THE STATUS OF Washington State senior guard Mike Ladd has been upgraded. That does not mean Ladd, who has been sidelined for five games, will definitely play this week as the Cougars wrap up their regular season with home contests Wednesday against UCLA (TV: Pac-12 networks) and Saturday versus USC. Coach Ken Bone discussed Ladd, the state of the program and more during his Tuesday teleconference.
Ladd returned to the practice floor Monday, but Bone said he was limited to taking shots. Ladd did not participate in any drills. If the senior returns this week, Bone anticipates that he will return to his customary starting role at point guard.
Bone called Ladd, who averages 11.4 points per game, one of the most improved players in the conference this season even as he assumed the point-guard role from Reggie Moore — a position he had not played before this season. He lamented that Ladd, who transferred from Fresno State and sat out the 2010-11 season, was hampered by a thumb injury last season and knee issues this year.
“If he had been able to stay injury-free, I think he would have had a great career,” Bone said.
WSU (11-18 overall, 2-14 Pac-12) has lost nine consecutive games and has not won since Jan. 26 at Oregon State. Despite that, Bone continues to praise the team’s character. Five of the Cougars’ last nine setbacks have come by four points or less.
“It’s one of the most favorite teams I’ve ever coached,” Bone said. “The reason because of that is it’s low-maintenance. We’re able to deal with adversity and move on.”
That does not mean Bone — or his players — are satisfied with the results. WSU must win at least one of its final two games to avoid an outright last-place finish.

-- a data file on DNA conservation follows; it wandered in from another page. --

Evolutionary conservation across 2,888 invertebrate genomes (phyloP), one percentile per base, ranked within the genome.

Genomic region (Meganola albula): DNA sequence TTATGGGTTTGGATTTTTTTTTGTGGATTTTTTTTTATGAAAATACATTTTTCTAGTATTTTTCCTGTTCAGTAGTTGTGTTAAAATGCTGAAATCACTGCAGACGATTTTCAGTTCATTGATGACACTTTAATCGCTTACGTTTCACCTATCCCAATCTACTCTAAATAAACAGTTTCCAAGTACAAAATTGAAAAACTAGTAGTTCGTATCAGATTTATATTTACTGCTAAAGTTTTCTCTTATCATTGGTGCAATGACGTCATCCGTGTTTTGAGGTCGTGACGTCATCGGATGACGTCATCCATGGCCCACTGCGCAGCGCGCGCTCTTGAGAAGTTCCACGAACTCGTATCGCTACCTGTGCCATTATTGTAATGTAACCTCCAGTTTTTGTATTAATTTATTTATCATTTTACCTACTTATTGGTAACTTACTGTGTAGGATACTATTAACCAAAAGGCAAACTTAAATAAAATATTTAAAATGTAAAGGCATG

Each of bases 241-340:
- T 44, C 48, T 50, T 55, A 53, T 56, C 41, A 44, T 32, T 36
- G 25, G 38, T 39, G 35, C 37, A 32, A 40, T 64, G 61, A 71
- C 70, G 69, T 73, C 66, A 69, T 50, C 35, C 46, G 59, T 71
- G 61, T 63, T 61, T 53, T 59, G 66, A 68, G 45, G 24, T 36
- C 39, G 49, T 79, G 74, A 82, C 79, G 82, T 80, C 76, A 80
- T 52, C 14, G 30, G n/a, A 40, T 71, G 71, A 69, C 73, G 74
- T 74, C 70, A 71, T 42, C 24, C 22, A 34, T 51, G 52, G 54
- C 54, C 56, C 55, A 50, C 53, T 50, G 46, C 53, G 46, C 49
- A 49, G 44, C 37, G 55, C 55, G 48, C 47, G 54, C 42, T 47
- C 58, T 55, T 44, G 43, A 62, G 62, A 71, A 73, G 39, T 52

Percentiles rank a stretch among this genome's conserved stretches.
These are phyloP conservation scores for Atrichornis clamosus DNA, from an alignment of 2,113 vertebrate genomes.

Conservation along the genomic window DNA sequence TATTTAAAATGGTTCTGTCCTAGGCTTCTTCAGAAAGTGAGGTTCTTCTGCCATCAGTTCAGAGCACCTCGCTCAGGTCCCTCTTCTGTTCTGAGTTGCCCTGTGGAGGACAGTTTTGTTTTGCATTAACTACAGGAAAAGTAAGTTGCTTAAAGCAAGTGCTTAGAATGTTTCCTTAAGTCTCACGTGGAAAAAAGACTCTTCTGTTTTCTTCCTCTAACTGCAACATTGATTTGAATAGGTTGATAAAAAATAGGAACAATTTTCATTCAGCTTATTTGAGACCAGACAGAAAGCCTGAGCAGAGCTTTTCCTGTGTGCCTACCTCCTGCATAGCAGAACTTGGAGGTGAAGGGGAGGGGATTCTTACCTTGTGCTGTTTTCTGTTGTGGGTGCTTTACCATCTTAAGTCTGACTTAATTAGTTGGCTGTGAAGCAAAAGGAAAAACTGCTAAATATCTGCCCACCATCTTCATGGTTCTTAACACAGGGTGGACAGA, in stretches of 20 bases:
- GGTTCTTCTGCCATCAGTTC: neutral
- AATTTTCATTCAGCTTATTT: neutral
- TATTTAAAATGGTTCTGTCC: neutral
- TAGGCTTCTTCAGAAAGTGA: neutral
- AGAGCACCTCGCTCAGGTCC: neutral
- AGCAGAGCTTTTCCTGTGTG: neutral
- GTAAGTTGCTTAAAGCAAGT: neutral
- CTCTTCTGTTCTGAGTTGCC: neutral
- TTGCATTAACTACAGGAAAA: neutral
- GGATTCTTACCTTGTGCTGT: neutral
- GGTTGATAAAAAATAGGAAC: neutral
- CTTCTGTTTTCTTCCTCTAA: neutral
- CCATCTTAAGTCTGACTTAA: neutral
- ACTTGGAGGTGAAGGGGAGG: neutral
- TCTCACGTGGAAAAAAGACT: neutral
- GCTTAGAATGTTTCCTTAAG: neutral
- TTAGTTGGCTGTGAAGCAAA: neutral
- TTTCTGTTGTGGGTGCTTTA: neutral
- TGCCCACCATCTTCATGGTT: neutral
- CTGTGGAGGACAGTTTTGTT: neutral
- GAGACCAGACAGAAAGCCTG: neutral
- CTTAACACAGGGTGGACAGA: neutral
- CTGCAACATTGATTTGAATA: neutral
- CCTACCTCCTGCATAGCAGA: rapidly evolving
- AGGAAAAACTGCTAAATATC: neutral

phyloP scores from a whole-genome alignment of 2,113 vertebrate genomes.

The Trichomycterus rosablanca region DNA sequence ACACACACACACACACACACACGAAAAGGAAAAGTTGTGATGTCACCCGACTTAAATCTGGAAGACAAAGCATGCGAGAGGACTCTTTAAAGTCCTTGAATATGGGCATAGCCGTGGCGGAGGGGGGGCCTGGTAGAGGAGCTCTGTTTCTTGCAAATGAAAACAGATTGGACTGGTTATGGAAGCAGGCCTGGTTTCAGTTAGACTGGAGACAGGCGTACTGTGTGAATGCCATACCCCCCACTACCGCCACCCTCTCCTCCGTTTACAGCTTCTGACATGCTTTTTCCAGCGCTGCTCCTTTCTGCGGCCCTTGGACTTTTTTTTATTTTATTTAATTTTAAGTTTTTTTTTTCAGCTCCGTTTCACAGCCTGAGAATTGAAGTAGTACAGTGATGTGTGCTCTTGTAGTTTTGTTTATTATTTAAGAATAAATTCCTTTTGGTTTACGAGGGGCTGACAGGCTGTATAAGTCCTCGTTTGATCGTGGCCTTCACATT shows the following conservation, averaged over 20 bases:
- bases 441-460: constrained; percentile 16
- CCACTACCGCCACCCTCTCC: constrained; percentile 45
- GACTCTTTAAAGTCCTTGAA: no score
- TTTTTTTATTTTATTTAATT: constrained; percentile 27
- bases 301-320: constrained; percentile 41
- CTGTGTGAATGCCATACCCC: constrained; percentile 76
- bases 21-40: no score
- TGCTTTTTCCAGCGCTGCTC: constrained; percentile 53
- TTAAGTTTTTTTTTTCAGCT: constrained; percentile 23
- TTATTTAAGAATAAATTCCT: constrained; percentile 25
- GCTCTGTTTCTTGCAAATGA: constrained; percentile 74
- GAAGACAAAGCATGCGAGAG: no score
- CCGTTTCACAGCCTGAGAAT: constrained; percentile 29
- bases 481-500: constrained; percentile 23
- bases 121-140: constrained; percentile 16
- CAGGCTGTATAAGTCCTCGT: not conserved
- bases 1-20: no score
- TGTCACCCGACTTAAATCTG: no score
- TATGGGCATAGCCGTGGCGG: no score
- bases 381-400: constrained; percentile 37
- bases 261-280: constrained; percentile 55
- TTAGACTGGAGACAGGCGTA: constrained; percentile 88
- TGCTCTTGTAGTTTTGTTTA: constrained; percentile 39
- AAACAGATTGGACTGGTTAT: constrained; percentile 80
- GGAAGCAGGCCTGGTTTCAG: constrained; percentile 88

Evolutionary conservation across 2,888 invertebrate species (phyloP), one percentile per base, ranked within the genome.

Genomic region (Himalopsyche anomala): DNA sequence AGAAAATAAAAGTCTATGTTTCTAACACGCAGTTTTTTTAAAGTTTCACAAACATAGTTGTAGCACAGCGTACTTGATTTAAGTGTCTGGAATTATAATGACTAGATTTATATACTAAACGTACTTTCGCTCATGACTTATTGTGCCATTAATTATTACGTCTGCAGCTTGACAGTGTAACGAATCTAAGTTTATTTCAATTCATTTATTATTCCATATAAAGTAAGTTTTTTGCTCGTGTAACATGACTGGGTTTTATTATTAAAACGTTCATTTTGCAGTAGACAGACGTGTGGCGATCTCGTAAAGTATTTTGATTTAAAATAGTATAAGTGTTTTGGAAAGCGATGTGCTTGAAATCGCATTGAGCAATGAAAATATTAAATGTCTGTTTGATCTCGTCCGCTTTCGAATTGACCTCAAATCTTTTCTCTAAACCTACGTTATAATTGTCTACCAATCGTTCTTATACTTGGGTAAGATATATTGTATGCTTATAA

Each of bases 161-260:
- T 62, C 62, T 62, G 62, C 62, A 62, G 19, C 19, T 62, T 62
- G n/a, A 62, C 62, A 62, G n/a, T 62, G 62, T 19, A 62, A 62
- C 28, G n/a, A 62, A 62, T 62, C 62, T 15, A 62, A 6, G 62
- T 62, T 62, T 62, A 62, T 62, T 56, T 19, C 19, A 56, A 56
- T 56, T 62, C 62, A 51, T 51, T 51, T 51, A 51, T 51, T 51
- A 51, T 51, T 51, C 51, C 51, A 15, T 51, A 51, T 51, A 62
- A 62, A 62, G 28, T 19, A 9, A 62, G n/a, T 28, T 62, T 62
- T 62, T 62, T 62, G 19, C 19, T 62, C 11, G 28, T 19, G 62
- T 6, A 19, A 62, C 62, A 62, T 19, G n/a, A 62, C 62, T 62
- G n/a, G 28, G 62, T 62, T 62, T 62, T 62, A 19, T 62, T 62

“You need to win games,” Bone said. “That’s the bottom line.”
Some have questioned how the Cougars will do that next season without center Brock Motum, who averages a team-high 17.9 points per game, and Ladd. Both generally are considered the team’s best players. Bone believes that can be accomplished through player development and incoming talent.
He noted that Klay Thompson, who now plays in the NBA for Golden State, developed from his freshman season after his staff took over from Tony Bennett. Thompson’s scoring average increased from 12.5 to 19.6 points per game from his freshman to sophomore season.
“He became a great scorer and not just a shooter,” Bone said.
Another example, Bone said, is Motum. He averaged just 2.9 points per game as a freshman in 2009-10 before he became the conference’s leading scorer (18.0) last season.
“We have other kids whether they are playing or redshirting who are developing,” Bone said.
He again stressed the importance of Iowa State transfer Jordan Railey, who is listed at 6-foot-10, 264 pounds. Railey is redshirting this season. Bone said Railey gives WSU an inside presence at both ends it has lacked since Aron Baynes graduated in 2009.
“Really more than anything else is his size,” Bone said. “He’s a big kid.”
He added that Railey provides a defensive presence with his shot-blocking ability and also is a capable shooter within 10 feet.
“He tells me he can shoot the 3, but I’m not listening,” Bone said, laughing. “We need him inside.”
Perhaps just as significant is Demarquise Johnson. The highly touted Johnson, who spurned offers from Gonzaga, Washington and others to sign with the Cougars, is redshirting this season as an NCAA partial-qualifier. Johnson cannot practice with WSU this season, but Bone said he is playing games at the Student Recreation Center to stay in shape.
“He can instantly step in and score,” Bone said.
Motum’s scoring average is similar to last season, but Bone said those who think he has not improved are mistaken. Bone said Motum is a strong defender and rebounder than last season. On the offensive end, he said Motum is more versed in “how to handle double teams and different situations on the court.”
“He’s done a great job of continuing to develop as a player even if it doesn’t show in points per game,” Bone said. “He’s a better basketball player than last year.”
Bone also noted that Motum works hard to improve during the offseason and thinks he could follow the route of Baynes, who also grew up in Australia and finally reached the NBA this season with San Antonio as a 26-year-old.
“A lot of guys who get to the NBA, it’s not right out of college,” Bone said.